Ischemic EEG changes occur at CBF levels of less than 22 mL centered dot 100 g-1 centered dot min-1[11,14]. This threshold reflects a reduction of CBF by 50%-60%. CBF levels of less than 15 mL centered dot 100 g-1 centered dot min-1 induce isoelectricity with irreversible neuronal injury occurring at CBF levels of less than 6 mL centered dot 100 g-1 centered dot min-1[11,14]. MacKenzie et al. [15] found a high variability in the relation between CBF and arterial hypotension. MAP levels of 35 mm Hg were related to an average CBF of 28 mL centered dot 100 g-1 centered dot min-1 which would be above the ischemic threshold. However, 50% of the cortical territories developed local/regional cerebral circulatory arrest within the MAP range of 59 mm Hg to 18 mm Hg. This indicates that regional cerebral ischemia may occur within a wide range of MAP and that the individual ischemic threshold cannot be identified by MAP monitoring alone.

Several studies have evaluated the changes of the TCD blood flow velocity pattern during various ischemic challenges. Clinical investigations by Padayachee et al. [16] and Naylor et al. [17] suggest a linear correlation between carotid stump pressure and decreases in Vmean during internal carotid cross-clamping. This supports results by Jorgensen et al. [3] who found stump pressure values of <40 mm Hg together with Vmean of less than 30 cm/s as an accurate indicator of cross-clamp CBF values of less than 20 mL centered dot 100 g-1 centered dot min-1. Halsey et al. [18] compared TCD, EEG, and CBF measurements in patients undergoing carotid endarterectomy. Their results suggest a threshold of <15 cm/s of the MCA mean blood flow velocity to indicate focal cerebral ischemia produced by internal carotid cross-clamping. However, this threshold for blood flow velocity was not always paralleled by either low CBF or ischemic EEG changes, indicating a low specificity and sensitivity. Giller et al. [19] and Spencer et al. [20] found a close correlation between decreases in average MCA blood flow velocity (>65%) and changes in CBF, stump pressure as well as clinical symptoms of cerebral ischemia in awake patients undergoing balloon occlusion tests of the internal carotid artery. Although these studies show that monitoring of relative or absolute changes in mean blood flow velocity may be inadequate to reproducibly detect focal or hemispheric ischemia, the present experiments show a close relation between changes in SEF and the diastolic blood flow velocity during incomplete global ischemia.

With progressive hemorrhagic hypotension, the induction of EEG burst suppression was paralleled by decreases of the diastolic MCA blood flow velocity to zero. This is consistent with TCD flow patterns observed in laboratory animals and patients with head injury or after subarachnoid hemorrhage, where decreases in Vdiast and a reduction of the cerebral arteriographic filling occurred parallel to increases in ICP [5,6,21-25]. Loss of the diastolic flow velocity pattern may be due to collapse of downstream vessels as diastolic arterial blood pressure decreases below the critical closing pressure [26]. It is also possible that diastolic circulatory arrest is a function of CPP reduction along the still patent vascular bed [27]. Studies in patients have shown that transient cessation of diastolic TCD flow may occur in the early stages of subarachnoid hemorrhage [28], cerebral anoxia [29], or with acute intracranial hematoma [30]. This early diastolic cerebral circulatory arrest is potentially reversible. The interval between loss of diastolic flow and irreversible neuronal injury may last as long as 150 min [30]. This suggests that loss of the diastolic flow pattern represents a level of CBF at which neuronal function is deteriorated while structural neuronal metabolism may be still maintained. However, it is possible that a combination of hypoxemia and hypoperfusion may lead to EEG burst suppression before loss of diastolic blood flow velocity occurs (i.e., TCD blood flow velocity is nonquantitative with respect to defining outcome).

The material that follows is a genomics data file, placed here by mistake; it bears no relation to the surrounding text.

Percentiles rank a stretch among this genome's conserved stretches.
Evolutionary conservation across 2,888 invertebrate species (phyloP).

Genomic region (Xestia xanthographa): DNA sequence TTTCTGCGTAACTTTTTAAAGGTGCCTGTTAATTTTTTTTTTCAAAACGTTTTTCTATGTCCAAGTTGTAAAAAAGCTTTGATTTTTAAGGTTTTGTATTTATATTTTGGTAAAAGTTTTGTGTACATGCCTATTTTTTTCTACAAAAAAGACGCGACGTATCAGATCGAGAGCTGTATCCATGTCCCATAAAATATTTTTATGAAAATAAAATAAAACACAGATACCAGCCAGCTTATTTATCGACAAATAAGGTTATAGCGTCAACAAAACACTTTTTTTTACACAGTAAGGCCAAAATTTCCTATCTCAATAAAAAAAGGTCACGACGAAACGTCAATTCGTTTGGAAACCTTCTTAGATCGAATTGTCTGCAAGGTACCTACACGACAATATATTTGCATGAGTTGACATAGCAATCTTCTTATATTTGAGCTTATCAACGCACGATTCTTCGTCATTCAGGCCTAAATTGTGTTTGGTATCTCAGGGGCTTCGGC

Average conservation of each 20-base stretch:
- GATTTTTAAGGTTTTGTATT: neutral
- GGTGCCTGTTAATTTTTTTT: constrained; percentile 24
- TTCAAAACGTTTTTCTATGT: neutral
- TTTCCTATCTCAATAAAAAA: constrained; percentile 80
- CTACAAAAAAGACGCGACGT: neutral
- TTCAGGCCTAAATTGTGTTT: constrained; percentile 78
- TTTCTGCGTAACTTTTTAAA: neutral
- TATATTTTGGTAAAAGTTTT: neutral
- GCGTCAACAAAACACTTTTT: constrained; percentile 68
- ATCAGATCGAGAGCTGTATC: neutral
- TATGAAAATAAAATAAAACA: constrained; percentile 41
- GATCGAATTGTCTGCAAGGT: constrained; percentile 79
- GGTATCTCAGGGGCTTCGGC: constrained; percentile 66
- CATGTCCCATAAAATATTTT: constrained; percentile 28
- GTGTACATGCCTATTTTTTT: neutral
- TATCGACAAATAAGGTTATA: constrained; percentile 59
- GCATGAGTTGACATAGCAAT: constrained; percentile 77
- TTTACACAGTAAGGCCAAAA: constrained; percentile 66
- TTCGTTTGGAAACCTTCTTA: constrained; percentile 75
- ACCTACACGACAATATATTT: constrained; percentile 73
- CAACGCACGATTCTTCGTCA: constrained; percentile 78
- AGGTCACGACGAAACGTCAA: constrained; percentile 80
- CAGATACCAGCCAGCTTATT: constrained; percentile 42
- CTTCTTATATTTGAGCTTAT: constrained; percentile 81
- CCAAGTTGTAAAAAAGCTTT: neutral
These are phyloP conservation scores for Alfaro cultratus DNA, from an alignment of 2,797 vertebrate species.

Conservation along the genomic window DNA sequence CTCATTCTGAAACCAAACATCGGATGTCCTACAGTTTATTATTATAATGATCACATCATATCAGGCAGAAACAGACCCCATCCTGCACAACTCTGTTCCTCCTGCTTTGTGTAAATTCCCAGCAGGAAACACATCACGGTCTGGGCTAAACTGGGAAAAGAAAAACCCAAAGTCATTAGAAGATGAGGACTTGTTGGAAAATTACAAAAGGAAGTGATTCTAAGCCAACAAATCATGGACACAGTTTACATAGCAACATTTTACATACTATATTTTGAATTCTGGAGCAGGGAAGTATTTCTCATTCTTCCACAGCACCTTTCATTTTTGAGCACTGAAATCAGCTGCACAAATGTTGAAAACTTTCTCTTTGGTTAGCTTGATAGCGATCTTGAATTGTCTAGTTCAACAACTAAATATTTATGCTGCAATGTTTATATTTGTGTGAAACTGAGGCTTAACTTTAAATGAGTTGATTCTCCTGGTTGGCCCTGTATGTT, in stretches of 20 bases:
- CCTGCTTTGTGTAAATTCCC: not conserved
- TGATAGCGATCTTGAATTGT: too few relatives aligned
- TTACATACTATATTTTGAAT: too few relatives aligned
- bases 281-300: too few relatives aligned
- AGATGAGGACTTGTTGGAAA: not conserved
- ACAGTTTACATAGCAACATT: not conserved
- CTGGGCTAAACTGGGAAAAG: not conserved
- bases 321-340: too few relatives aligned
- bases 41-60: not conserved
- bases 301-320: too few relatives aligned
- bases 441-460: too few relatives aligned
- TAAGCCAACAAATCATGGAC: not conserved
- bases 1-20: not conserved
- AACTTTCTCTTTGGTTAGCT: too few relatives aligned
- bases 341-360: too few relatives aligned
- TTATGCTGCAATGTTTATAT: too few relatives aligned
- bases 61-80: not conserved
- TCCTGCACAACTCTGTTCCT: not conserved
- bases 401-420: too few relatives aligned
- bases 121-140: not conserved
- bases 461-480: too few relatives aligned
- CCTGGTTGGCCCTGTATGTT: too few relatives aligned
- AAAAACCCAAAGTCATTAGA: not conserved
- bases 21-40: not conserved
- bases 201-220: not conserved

In conclusion, the present results show that SEF and TCD blood flow velocity remain constant during acute hemorrhagic hypotension to a level of 55% from baseline. This indicates maintained cerebral autoregulation with preserved neuronal function. MAP levels sufficient to produce EEG burst suppression were paralleled by loss of the diastolic flow velocity pattern. This shows that the diastolic TCD blood flow velocity and neuronal function are closely correlated.

The authors wish to thank Richard Ripper and George Dominguez for their excellent technical assistance.